I have to ask a question to certain Hillary supports (not all), who really believe that Hillary is the only chance we have for a woman to be president in their or my lifetime. For the life of me, I can't see this, and I genuinely think this view is very patronizing towards women. If we are to be seeking true equality of the sexes, why wouldn't we say there will be a legitimate female candidate every year? Honestly, why not? I can think of women in our political system who will be there in 4 years, 8 years, and beyond. Hillary is hardly the last chance.
From my perspective, Hillary is actually a pretty poor person to represent the hopes of women into the White House. She's the wife of a former President who doesn't have much independent experience in government. Why do we think a woman similarly or more accomplished (of which there are many) would not be able to compete? Is it just pessimism? Negativism? Is there any logical reason to think Hillary is the last chance?
Hillary is probably the most intensely disliked female politician in American today (whether deserved or not), and she has come very close. Shouldn't we be a little more optimistic about our future?
I don't see what makes Hillary so special that she is the last best hope of womankind, and I think saying so does a great disservice to all other woman who aspire to that office.
by duende, Sun May 18, 2008 at 04:06:48 AM EDT
No false unity diary below, nor is this any attempt from an Obama supporter to curry favor with Hillary supporters or 'get them on side'. This is just a brief thought piece. I'll still expect flames.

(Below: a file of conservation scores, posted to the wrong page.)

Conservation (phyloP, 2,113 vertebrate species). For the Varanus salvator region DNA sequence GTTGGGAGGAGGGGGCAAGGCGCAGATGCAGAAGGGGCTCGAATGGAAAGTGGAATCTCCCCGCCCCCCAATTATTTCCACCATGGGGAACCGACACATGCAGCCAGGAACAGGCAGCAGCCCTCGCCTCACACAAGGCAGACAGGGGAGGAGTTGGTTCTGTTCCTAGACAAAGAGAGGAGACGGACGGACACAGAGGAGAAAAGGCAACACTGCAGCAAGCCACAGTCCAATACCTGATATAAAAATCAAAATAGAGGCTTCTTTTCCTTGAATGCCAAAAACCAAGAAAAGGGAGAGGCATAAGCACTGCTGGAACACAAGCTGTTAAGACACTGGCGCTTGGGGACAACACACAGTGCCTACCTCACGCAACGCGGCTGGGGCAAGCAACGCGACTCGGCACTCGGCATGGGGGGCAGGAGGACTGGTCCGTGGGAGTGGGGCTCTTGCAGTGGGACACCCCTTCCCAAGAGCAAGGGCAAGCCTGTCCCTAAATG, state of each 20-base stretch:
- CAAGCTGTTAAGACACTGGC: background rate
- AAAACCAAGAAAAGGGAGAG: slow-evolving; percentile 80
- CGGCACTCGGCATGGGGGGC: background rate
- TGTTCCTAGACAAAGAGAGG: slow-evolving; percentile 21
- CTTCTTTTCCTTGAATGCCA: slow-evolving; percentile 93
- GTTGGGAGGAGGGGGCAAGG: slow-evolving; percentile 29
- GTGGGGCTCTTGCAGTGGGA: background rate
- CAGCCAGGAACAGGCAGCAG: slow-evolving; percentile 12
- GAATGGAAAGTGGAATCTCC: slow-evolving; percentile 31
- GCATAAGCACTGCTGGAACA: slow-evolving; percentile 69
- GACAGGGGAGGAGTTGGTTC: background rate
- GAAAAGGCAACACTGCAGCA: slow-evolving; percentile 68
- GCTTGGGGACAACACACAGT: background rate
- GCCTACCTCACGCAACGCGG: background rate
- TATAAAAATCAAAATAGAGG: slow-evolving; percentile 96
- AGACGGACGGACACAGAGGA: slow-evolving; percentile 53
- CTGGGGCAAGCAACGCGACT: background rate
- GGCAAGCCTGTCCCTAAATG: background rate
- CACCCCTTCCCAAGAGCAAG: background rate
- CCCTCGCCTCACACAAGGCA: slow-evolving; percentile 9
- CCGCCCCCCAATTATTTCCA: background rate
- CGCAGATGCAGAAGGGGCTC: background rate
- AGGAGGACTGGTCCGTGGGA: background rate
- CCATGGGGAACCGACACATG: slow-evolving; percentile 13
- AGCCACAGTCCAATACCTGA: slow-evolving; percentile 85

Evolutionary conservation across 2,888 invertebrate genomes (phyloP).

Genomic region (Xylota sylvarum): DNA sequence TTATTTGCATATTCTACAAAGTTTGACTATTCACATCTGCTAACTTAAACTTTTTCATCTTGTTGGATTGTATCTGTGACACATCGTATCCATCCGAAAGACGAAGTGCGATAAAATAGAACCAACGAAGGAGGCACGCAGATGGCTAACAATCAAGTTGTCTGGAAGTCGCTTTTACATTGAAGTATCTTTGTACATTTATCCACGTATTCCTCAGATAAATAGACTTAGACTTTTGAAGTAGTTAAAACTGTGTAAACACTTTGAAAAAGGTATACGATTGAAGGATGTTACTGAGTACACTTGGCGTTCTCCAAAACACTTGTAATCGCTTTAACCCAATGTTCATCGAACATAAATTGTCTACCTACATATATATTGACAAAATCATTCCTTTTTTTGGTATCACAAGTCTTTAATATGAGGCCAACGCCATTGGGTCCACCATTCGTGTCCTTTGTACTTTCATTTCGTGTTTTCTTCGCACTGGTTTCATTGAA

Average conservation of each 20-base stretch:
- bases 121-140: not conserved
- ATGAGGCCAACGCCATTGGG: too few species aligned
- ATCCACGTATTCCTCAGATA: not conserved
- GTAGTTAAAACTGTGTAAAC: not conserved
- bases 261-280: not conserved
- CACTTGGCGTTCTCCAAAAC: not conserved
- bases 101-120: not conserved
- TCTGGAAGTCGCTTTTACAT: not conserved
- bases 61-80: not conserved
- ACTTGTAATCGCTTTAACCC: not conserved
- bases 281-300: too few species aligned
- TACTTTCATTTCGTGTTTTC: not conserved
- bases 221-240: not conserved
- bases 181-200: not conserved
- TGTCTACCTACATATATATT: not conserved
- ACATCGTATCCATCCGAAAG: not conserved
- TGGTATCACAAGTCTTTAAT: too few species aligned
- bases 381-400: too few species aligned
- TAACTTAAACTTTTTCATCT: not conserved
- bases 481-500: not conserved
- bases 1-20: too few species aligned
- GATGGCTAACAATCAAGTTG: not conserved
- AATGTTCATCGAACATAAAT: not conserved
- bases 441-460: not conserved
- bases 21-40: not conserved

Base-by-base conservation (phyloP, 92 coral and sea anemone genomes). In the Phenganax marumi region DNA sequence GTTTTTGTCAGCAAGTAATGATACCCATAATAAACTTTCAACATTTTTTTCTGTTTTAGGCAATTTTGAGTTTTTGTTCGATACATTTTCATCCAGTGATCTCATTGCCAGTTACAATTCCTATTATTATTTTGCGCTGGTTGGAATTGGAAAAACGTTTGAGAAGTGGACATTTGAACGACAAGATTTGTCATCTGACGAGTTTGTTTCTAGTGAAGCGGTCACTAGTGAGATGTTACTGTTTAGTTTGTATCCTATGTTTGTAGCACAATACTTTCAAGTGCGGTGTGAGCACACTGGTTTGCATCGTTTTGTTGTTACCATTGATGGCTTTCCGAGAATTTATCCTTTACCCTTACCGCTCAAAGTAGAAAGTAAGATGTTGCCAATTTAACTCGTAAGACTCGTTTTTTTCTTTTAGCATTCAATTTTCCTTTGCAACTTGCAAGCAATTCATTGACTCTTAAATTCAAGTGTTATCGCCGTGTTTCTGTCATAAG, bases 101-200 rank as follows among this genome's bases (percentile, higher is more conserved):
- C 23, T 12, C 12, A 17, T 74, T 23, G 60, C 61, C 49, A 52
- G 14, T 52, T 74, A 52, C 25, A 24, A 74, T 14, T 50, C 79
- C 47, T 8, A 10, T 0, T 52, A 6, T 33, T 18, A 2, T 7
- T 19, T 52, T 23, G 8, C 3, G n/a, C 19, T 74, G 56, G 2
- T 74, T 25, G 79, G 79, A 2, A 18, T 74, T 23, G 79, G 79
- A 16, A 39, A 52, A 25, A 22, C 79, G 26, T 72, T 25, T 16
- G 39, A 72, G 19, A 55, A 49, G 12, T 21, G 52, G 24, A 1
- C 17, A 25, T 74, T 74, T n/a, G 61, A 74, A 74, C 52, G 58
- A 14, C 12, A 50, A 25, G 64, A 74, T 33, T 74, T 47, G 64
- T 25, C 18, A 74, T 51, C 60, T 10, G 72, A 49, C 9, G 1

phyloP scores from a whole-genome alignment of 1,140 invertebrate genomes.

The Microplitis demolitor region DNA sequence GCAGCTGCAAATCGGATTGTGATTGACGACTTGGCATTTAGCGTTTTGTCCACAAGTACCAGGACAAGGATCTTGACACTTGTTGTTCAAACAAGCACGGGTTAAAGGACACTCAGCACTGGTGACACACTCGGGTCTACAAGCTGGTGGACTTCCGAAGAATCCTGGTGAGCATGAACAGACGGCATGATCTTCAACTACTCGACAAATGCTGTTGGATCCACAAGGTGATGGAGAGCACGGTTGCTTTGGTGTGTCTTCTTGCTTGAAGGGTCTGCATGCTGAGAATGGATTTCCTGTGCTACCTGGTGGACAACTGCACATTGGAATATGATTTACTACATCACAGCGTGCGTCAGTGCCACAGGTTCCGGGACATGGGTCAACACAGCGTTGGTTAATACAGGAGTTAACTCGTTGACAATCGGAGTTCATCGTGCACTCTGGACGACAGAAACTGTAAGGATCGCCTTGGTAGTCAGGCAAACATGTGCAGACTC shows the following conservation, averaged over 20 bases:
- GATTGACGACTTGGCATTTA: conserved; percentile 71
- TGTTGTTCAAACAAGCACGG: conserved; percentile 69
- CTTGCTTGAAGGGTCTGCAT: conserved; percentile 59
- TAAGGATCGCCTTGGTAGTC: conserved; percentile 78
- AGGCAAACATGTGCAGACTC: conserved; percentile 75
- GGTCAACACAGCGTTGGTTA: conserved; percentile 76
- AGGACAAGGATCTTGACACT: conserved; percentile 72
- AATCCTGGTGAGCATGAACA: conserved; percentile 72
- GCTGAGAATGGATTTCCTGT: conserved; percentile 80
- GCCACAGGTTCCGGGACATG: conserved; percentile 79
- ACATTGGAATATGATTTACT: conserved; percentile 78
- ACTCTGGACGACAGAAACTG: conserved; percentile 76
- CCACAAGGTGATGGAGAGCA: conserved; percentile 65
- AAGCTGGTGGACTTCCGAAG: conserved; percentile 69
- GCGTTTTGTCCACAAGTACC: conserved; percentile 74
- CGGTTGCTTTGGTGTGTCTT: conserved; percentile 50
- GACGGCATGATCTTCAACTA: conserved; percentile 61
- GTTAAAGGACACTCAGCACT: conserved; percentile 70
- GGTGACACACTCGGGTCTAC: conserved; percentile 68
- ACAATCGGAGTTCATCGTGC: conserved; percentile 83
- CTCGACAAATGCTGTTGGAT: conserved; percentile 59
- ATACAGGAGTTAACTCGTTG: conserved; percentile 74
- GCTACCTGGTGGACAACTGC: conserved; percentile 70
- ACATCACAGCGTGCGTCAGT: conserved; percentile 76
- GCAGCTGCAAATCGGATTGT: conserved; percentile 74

Back in January my fifteen year old daughter was a Hillary supporter. She lives in the UK, so wasn't quite so up on the issues as she would have been in the US, but I guess her primary reason for supporting HRC was that:
She wanted to see a female president
I've never tried to sway her opinions on anything. In fact I love the independence of thought from both my kids. But within a couple of months, largely due to the 'framing strategy' of the Hillary campaign, my daughter shifted allegiance and became an Obama supporter.
by Mitchell A, Wed May 14, 2008 at 09:25:50 PM EDT
In the last few days I have been growing more concerned about the us vs them mentality that appeared to be developing in Hillary's camp, especially in terms of its potential impact on feminism. I wrote here and in my blog < http://msa4.wordpress.com/> the following:
"It is time that feminists who have supported Clinton for the right reasons step up to the plate and criticize her for unacceptable remarks and practices. The women's movement has been deeply divided over the Clinton candidacy. Yet what started out as a legitimate disagreement about the merits of the candidates and their agendas has turned into a test of one's feminist credentials. But the test is perverse. It is not a test of feminist principles and values. It has become a test of loyalty to Clinton, in spite of the fact that she is undermining basic feminist values..... ........"
I can't tell you how pleased I am that NARAL has stepped up to the plate, even if its position doesn't entail any direct criticism of Hillary's remarks and practices.